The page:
The variety in the single player environments is impressive, as you’ll be heading all over the globe through both urban and rural environments. There is sometimes a disparity between the visual quality on occasion however, with certain missions such as the later level in the city looks stunning, compared to some of the more muddy open environments. It’s not to say that they look bad, just with the game in development for so long, it wouldn’t be surprising to learn that many levels were taken from different parts of development. The diamond-formation sections are great fun with a full team as you move through an on-rails segment as everything blows up around you, though they are used pretty sparingly. Co-Op has been well thought out, as a number of the larger set-pieces offer players different options of engagement, such as multiple helicopters taking different routes. To extend the life-span of the campaign, each level offers challenges, further rewarding you with extra attachments for your guns, as well as providing interesting tasks for veteran players. On top of all this there’s also the end of level rating which takes into account your stealth, headshots, civilian casualties among others, though there’s no real easy way to keep track of what you’ve previously achieved without hopping into a level and skipping to the briefing. With that said, the campaign is fantastic, and with a group of friends it will last you a good number of days. The finale is satisfying, and there are a number of standout levels which provide a unique experience from many other games on the shelves, not to mention the tension as you and your team snake through enemy territory while the leader spots targets to avoid, there’s nothing quite like it.
To say that Intel is important in Future Soldier is an understatement. Knowing your surroundings, enemy positions and tactical options is key to progression in both single player and multiplayer. Gadgets such as sensor grenades which highlight enemies in the vicinity, the quadrocopter to observe from the skies, or cameras to place at level bottle necks are vital especially in multiplayer as they not only let you spot enemies, but they allow you to better prepare, observe and engage the enemy. Teamwork is as expected integral, as the majority of modes feature objectives which need both assaulting and defending.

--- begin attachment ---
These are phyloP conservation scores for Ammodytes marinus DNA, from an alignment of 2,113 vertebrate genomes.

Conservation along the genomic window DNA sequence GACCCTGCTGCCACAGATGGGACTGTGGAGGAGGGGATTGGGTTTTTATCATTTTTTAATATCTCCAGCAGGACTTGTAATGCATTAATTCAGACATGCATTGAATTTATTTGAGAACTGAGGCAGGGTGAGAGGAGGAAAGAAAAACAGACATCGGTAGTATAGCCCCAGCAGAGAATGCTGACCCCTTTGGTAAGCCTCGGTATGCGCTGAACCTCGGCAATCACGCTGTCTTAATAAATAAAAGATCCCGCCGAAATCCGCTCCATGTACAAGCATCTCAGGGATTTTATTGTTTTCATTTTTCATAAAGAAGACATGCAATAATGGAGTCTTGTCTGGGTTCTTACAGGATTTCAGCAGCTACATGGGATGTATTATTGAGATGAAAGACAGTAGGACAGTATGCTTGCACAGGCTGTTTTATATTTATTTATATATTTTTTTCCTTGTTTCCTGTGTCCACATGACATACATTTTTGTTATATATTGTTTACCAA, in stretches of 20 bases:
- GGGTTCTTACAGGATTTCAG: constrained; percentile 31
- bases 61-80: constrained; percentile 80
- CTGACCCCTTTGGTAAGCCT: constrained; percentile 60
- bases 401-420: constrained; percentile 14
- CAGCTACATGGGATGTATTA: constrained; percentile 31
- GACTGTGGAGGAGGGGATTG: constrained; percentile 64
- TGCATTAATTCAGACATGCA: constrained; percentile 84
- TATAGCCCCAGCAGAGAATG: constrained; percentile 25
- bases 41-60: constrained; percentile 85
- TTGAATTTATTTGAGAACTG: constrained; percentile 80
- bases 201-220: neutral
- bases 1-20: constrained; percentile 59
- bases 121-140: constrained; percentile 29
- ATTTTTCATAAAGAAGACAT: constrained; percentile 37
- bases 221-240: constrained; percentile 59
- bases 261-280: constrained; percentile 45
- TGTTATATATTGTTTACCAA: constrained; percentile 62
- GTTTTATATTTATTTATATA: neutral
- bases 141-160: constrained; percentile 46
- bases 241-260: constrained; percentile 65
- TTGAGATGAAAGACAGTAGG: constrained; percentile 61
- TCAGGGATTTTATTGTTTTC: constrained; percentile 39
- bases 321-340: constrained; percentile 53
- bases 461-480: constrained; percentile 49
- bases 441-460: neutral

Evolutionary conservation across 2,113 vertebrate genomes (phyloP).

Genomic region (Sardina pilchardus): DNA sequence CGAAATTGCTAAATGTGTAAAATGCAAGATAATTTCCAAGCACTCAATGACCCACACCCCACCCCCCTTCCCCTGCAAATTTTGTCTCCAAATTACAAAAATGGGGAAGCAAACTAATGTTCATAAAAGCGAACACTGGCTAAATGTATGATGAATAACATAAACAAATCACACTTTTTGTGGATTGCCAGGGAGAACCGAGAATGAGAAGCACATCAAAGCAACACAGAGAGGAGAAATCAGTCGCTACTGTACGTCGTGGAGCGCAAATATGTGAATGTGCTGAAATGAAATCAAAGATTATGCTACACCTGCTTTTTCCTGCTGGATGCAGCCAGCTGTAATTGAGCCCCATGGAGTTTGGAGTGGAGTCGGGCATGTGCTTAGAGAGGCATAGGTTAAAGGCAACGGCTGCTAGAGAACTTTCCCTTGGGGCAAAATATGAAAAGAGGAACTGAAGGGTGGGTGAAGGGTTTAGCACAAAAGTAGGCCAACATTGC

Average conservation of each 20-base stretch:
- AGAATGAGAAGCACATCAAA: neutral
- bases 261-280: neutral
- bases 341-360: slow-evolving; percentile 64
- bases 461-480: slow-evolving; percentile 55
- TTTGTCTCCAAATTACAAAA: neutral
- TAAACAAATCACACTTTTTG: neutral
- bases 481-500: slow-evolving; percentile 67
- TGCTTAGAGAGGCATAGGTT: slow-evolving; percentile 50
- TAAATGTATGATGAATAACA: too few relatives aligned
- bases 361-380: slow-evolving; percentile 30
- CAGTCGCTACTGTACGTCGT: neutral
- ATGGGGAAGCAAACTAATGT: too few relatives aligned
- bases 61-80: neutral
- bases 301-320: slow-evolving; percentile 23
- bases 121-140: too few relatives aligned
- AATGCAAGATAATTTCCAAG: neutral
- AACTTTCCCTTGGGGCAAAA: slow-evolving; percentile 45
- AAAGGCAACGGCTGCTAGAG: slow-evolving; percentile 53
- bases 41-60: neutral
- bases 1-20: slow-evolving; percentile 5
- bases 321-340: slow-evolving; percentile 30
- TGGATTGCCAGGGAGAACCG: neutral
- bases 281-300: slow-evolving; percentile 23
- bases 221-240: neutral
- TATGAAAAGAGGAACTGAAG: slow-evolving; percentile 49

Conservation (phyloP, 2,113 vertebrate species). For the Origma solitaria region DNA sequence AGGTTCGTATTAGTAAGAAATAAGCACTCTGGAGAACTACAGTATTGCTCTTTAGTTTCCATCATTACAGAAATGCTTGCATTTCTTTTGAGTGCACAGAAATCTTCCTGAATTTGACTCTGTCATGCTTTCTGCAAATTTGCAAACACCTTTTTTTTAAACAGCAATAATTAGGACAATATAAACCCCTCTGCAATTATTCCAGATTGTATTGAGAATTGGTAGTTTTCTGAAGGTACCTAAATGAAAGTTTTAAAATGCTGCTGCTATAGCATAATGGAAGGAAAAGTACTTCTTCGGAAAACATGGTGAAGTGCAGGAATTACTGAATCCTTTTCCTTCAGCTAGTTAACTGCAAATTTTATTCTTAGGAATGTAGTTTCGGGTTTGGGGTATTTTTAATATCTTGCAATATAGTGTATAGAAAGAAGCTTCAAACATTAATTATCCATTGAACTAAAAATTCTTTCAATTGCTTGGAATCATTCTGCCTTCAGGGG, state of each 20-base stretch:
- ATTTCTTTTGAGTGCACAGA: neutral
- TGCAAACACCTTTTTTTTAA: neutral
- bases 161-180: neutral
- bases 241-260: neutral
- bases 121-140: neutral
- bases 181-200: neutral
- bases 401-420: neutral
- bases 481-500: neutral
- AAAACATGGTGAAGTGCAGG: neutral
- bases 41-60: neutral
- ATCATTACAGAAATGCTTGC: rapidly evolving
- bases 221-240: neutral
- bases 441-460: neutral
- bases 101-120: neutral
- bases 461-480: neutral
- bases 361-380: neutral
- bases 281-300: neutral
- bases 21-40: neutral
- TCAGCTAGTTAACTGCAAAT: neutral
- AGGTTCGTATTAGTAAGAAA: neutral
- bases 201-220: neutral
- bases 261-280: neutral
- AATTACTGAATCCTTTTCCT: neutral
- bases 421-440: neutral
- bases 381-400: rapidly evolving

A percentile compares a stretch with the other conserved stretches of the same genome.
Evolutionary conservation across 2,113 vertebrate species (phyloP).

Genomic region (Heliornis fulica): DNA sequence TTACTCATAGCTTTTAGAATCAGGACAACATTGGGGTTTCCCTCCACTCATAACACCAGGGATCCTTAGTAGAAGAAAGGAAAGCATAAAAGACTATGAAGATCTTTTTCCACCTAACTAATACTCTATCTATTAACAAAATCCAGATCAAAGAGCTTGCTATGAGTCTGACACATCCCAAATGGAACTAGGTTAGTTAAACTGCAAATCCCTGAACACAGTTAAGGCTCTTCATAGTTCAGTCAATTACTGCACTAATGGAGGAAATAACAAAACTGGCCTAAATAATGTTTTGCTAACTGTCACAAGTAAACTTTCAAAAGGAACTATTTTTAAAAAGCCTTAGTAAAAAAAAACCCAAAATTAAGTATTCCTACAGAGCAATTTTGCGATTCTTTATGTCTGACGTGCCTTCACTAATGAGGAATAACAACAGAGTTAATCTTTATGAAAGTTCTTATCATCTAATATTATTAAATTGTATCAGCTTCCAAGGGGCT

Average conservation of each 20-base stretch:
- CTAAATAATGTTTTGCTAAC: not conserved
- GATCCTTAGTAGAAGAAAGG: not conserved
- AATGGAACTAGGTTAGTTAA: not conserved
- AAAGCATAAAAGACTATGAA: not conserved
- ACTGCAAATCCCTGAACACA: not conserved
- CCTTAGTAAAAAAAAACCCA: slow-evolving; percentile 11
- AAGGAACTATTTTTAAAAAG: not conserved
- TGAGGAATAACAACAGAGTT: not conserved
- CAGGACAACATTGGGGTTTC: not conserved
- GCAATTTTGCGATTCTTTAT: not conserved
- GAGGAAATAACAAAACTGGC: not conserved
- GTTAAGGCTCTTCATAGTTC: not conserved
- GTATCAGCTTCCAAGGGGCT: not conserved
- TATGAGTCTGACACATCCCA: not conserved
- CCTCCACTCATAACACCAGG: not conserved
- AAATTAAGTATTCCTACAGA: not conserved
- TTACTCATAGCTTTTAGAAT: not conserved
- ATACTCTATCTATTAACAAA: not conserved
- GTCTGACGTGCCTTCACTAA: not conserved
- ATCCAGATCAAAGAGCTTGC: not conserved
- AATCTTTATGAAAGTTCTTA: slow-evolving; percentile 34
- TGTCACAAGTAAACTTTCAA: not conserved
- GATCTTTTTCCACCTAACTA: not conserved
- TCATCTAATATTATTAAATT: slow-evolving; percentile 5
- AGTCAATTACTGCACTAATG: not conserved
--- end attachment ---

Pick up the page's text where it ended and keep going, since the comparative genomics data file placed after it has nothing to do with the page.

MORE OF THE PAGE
The multiplayer offerings, both cooperative and competitive are substantial and will keep you going for many weeks after the campaign is done and dusted, and will certainly hold an audience for some time. Guerilla mode is your horde mode, and feels just like you’d expect, though some wave streaks mix things up by offering you controllable missiles and a radar to keep track of everyone when utilised. It’s the only mode that offers split-screen too, as you can’t bring someone along in the campaign or online. Since the core single player mechanics are so strong, they fit perfectly into this game style. I’d have liked to see some more objective types such as bomb diffusal or assault though, as it essentially boils down to capturing a HQ, to then hold for 10 waves, before moving to another base. It’s fun, but the least impressive of the modes on offer.
Competitive modes support up to twelve players, and feature a diverse range of gameplay options, though primarily feature objective based matches. You’ll likely spend most of your time in the Conflict game mode, which places varied objectives randomly across the maps, and are important to boosting your team’s points to win the match. Other modes such as Siege offer counter-strike-esque single life gameplay, usually resulting in a much slower, albeit tense matches. If you’ve got a team who communicates, you’re in for a treat here, and even though the big changes to the series including the increased focus on cover, as well as the much faster paced gameplay, it’s still all very balanced, resulting in matches that can often swing back and forth by the minute. Picking the right gun, or right attachments for your character is just as important as getting to know the levels. Through using the GunSmith mode (optional Kinect and Move support) you can fine tune your weapon of choice by modifying a number of aspects including the optics, stock, underbarrel, side rail and even the gas system through a carosel ala. Tomb Raider inventory. Each modification has its weaknesses however, so you’ll need to work out what works best for you. It’s clear that a fine tuned weapon will give players who put time into the mode a benefit, and you’ll quickly get attached to your favourite gun, as even though there may not be a huge arsenal, the small changes you apply can make all the difference.
There’s not a huge amount to fault with Future Soldier, as the cohesive package of both single and multiplayer through coop and competitive gives a lot of bang for its buck. Solid gameplay enhancements from gadgets to cover make a key difference in all modes, and add to that the depth of weapon customisation, the multiplayer offerings and the replay value through the challenges in the campaign, Future Soldier has definitely been worth the wait, and it’s an impressive outing from one of gaming’s last bastions of more tactically focused shooters.